There is little doubt that the automobile of the future will be powered by electricity. It's still unclear if hydrogen will play a major role in generating that electricity. But here's an interesting toy that proves a concept.
A few weeks ago I placed an online order for a hydrogen toy car from Horizon Fuel Cell. It was sent directly from China via UPS, arriving in 2 days. That in itself is an amazing feat. Anyway, after some minor assembly I had a syringe (always amusing) and charging station that uses electricity from a solar cell (or two AA batteries) to produce hydrogen from water. The hydrogen is then stored in a tank in the car. When you turn the car on the hydrogen is used to produce electricity which drives the motor and provides propulsion.
The car is slow and doesn't go very far on a charge, maybe 150 feet on concrete. It's not remote controlled and cannot steer. But it proves a concept that is at once both incredible and redundant at the same time. Think about it. The process turns electricity into hydrogen and back into electricity.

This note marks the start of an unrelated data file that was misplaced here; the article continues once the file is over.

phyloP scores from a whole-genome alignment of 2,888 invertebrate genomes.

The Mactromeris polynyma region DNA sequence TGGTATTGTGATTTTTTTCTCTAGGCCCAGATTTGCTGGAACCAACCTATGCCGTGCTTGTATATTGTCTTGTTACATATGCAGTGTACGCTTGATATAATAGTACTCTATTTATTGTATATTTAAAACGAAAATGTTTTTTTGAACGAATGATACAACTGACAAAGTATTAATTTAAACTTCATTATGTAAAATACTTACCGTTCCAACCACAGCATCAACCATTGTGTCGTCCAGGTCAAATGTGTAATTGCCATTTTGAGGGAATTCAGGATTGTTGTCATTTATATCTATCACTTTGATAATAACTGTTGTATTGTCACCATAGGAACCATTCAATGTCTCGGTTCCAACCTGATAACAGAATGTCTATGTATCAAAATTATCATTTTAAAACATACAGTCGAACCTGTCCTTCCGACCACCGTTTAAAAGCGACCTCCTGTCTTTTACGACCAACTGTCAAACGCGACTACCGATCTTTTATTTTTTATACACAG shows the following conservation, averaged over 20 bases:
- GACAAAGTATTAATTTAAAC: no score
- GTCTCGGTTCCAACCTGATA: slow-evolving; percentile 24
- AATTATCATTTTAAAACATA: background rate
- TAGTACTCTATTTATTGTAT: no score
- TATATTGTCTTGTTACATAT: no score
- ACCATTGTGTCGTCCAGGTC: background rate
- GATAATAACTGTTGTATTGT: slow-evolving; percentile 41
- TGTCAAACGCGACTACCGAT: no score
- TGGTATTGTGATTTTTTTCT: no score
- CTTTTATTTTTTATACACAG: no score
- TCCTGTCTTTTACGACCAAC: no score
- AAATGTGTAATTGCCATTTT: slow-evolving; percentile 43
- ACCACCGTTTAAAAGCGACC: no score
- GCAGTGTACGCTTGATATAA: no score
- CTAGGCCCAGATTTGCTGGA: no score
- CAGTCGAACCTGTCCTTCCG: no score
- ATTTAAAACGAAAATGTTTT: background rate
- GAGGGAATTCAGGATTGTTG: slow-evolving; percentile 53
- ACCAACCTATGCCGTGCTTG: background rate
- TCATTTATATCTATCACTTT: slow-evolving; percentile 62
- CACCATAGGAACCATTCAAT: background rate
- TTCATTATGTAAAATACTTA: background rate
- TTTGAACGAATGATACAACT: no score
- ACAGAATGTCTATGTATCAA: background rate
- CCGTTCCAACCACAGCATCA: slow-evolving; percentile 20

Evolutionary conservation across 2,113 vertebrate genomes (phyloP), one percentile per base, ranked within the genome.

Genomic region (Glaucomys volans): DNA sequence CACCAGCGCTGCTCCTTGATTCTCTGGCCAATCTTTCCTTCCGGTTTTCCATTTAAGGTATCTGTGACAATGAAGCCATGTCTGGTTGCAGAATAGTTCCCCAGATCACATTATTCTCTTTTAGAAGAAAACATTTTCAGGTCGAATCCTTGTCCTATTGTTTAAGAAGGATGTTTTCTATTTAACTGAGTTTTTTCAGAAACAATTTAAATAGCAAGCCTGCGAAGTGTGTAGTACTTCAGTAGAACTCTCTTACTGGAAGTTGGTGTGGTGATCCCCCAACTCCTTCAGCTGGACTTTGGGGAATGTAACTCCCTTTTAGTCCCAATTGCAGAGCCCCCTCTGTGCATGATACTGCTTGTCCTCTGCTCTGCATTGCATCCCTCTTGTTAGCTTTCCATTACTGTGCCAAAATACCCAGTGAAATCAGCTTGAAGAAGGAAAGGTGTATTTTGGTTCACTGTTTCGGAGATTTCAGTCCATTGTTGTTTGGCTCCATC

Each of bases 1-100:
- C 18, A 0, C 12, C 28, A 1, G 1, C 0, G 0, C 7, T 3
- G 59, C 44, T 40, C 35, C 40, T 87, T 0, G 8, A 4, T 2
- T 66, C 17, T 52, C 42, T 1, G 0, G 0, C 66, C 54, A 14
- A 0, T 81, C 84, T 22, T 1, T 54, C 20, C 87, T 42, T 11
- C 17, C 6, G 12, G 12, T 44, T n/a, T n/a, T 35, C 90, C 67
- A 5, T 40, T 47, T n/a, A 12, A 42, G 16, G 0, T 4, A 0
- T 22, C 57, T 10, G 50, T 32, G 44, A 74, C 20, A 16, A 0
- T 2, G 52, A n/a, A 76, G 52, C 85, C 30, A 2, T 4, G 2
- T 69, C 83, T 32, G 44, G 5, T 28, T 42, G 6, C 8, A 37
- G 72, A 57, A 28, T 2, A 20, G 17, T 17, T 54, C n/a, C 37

It would probably be more efficient to just charge a battery directly. Hydrogen power is an interesting concept. But I can't see it working very well this way. Sure there are all these claims that hydrogen powered vehicles will only emit water vapor. But it seems that people are forgetting it takes electricity to make the hydrogen to put into the vehicles to begin with.
The key is energy storage. Whatever form of energy is used to generate electricity, it needs to have an efficient and reliable method of storage for use on-demand. At this point, hydrogen does not seem to fit those requirements but this was a fun toy to play with.
Here's a video off Youtube of one running (though I got it to go a little further than he does). Skip to near the end to see it run:
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